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The DIY light setup in my basement works well and I’ve been using it for years. 

Nowadays I stratify almost all of my more difficult seeds outside and that leads me to the next topic. If you live in what’s considered a mild climate like I do, (I live in USDA zone 8 in Portland, OR), then be laid-back like me and let nature help you out as much as possible. My biggest challenge now is wildlife when I plant my seeds outdoors but I’m thinking of building a seed cage this year to keep the squirrels and birds out. I’ll let you know how that goes!

Starting Seeds Outdoors

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Seedlings from my Italian cypress plants that are in front of my home. Cupressus sempervirens is an easy tree from seed. 

There are some annual wildflowers that benefit from stratification and can be fall sown in mild climates. (Sweet peas and poppies come to mind.) Some folks might want to plant perennial seeds outdoors in the fall as well since they’ll need stratification anyway but I’ve often struggled with that since I lose track of the many that I sow and I’m never sure when they’ll appear in my beds so I become overwhelmed. I purchase new things to plant and I don’t know where to place them. This drives me nuts so I tend to plant all of my seeds in pots—except for the wildflowers that don’t transplant well.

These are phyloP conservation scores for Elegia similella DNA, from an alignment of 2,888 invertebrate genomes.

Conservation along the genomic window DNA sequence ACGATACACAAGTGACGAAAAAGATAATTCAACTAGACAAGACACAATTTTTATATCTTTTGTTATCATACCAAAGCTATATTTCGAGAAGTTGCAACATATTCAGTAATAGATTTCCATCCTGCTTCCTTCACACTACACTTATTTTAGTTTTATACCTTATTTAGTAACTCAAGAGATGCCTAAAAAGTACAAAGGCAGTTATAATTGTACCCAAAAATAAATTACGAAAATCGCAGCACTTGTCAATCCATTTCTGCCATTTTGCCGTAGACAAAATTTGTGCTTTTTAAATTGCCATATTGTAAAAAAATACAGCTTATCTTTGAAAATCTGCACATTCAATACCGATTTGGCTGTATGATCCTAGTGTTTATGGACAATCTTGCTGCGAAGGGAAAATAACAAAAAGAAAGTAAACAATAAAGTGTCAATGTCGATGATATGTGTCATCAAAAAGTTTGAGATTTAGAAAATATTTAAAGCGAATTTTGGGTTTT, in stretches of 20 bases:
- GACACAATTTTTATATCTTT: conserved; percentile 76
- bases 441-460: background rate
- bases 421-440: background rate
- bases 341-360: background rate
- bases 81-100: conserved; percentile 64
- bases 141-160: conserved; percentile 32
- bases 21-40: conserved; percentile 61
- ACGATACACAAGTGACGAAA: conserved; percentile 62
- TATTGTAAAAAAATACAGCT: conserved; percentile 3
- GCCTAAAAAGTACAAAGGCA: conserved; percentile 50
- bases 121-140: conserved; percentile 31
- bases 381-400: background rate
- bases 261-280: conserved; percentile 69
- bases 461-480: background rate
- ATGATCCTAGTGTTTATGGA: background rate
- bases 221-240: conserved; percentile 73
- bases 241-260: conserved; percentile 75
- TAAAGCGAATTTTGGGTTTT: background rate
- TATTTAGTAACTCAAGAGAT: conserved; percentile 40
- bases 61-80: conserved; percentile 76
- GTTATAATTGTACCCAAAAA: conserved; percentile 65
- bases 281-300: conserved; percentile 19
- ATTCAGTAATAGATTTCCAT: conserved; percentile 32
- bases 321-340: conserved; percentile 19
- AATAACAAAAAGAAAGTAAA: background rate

I’ve set aside areas in my garden for seedling pots and I only plant the plants out (or pot them up) once they’ve germinated. This is how we do this in the nursery business too so it seems like a good idea for home gardeners too. I call mine my “laboratory” with an emphasis on the “labor”.

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Sometimes you can get creative with your seed pots. This is an up-cycled vintage glass holder that perfectly holds a few plastic pots. 

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What used to be the big seedling nursery at my house. I learned so much by growing so many things at once. 

The problem with this is that it can begin to look a bit messy. You’ll usually need a bit more space than your average potting bench. You can use racks like these or else put them down on the ground but that system too can be overwhelming if you start as many things as I do. Springtime is already busy enough in the garden and when you start a lot from seed you might need some extra hands and some extra time.

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This is what my garden looked like last spring before it was remodeled for my open garden in September 2018. I won’t have this kind of space now but I’m making a new nursery space and will show it soon. Let’s just say that it’s in a much more hidden spot.

Collecting and Storing Seeds

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Showy milkweed or Asclepias speciosa seeds.

When I collect seeds I try to clean and store them as quickly as possible. Usually they’re easy to collect, sometimes a pain to sort, but it feels good to label them and store them in a cool place or fridge. Some folks feel comfortable with plastic but I tend to use coin envelopes since the seeds should breathe. In some cases though small zip-locked plastic baggies are just fine.

Thanks so much for reading my little introduction and good luck! Please feel free to write feedback or ask questions below!

Take care and happy sowing! Ann Amato, seedstress